The automobile is the most puzzling case. Do I read you correctly as saying that an automobile has (a slot for only) real telos, even though it can do nothing on its own, precisely because it must have a rational agent to put the real telos in the slot? In other words, because an automobile has no possibility of metaphorical telos, it can only have real telos, even if it’s just a slot into which real telos goes?
I guess I tend to see little to no difference between metaphorical and real telos, rather just a continuum of sophistication of behaviors from the atomic level to the human level. Likewise, I tend to see little to no difference between the logical calculations of a math machine and human cognition, just a continuum of sophistication from arithmetic to consciousness. Doubtless there are “tipping points” in these continua at which discontinuities in emergent capability emerge, such as the Godelian threshold. But I’m willing to be disabused if I don’t see things correctly. I just need more clarity, more concrete examples (because it’s much easier for me to see the abstract given the concrete then it is to induce the concrete from the abstract)



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Turmarion

posted May 29, 2009 at 11:19 am


David: Conservatives should be the first to grasp that “ideas have consequences,” as Richard Weaver put it. Darwinism’s corrosive effects on faith, on belief in human dignity…these are solid reasons to go back and look again critically at the science.
I posted this elsewhere, but I’m posting it again, with additions. Moreover, I’ve made this argument several times on this blog. I think it is highly debatable that the effects you describe are indeed attributable to Darwinism. However, let’s say, for the sake of argument, that they are.
I won’t rehash the argument, but as I’ve pointed out more than once, there is evidence that the shift from the geocentric cosmos to the heliocentric cosmos had psychological effects that to some extent were negative in the post-Enlightenment era. Moreover, no one contests the heliocentric solar system. Now, you’ve said in the past that the (as you perceive it) negative socio-cultural effects of evolution merit a second look at the science behind it. Logically, shouldn’t the same criteria apply to the heliocentric cosmos?
More broadly, are you arguing that socio-cultural effects of ideas should be the court of appeal in scientific discussion? In other words, if the effects of scientific idea X are held to be negative, is that sufficient cause for us to re-evaluate the scientific underpinnings of X, rather than reasons based on scientific evidence?
I think, given the Cold War, the nukes that are currently unaccounted for, the dangers of North Korea and Iran, to name a few, that one could cogently argue that the effects of nuclear physics have been more negative than positive. Does that mean we should re-examine whether nuclear physics is correct? Wouldn’t that be absurd?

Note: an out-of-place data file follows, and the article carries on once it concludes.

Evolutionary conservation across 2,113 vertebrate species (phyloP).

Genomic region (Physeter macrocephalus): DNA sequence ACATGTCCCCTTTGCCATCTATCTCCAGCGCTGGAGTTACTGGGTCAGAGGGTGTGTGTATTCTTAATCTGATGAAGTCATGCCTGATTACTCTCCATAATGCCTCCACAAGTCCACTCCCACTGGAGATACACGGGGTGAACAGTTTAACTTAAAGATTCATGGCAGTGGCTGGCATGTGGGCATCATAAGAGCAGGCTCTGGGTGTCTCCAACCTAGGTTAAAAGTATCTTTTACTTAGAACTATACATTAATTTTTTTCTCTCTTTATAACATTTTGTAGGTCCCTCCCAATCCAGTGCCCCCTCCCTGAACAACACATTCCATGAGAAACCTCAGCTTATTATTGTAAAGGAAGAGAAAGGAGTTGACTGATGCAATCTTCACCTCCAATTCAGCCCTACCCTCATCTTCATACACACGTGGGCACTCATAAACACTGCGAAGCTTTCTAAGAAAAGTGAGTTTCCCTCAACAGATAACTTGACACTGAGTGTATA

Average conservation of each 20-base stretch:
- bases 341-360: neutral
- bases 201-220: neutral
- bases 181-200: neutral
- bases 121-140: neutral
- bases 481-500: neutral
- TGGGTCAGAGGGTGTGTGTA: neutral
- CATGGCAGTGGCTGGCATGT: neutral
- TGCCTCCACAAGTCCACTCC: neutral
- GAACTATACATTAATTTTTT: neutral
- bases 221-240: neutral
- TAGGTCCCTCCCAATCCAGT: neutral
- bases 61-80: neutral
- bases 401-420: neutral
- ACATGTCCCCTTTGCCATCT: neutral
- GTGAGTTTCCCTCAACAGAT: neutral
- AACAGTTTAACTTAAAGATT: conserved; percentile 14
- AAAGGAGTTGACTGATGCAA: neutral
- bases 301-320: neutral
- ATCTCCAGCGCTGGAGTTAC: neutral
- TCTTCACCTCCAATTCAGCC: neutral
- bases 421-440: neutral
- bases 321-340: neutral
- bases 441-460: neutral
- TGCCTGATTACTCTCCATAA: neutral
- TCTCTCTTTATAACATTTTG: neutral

Finally, David, what if we do “go back and look again critically at the science” and find that it’s correct, after all. What then?
I’ve asked these questions many times, and never received a response. If we’re trying to have good-faith dialogue here, I think we need to hash out issues like this. Otherwise, my conclusion has to be that “Darwinism has negative consequences so we need to look at the science” is just a talking point.



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Your Name

posted May 29, 2009 at 12:16 pm


Many of you have given me the impression that you consciously regard consciousness as an chemomechanical ‘thing’, eventually to be fathomed by the ever so clever brain in the final realization that mind is merely a chimerical epiphenomenon arising like vapor from a vat of heated potions of an accidental nature, … our accidental nature. When we die, the heat goes away and the vapor, and so too whatever it is we were. Maybe DesCartes’ definition of an animal is equally applicable to the self-assumingly paragon of animals. If any of you know what mind or consciousness really is, please tell me. I suspect that, from among you, the materialists, whether blatant or subliminal, will be quick to respond. There are minds which are reading this, I am sure, not machines who opine otherwise. And, by the way, the ultimate inference, God, a critical topic of Beliefnet concern, seems to have left your present concerns. Herein you have written so much, and sometimes so well, and have served to pique my interest. I too like to think, tho often not so deeply. But would you not say, metaphors notwithstanding, that the ultimate referent is ineffable? The mystics of the mysteries knew this. They would close their eyes in prayer, and their mouths and thoughts in the silence of the realization of … what?. The mundane would make the mistake of mistaking mystical taciturnity as an expression of arrogance.
Fortasse Abambagibus.



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Glen Davidson

posted May 29, 2009 at 1:13 pm


A single-celled alga or paramecium or whatever “seeking” and moving toward light exhibits only metaphorical telos.

Well, probably. We’re not likely to know for sure, although we presume that they’re pretty much automata.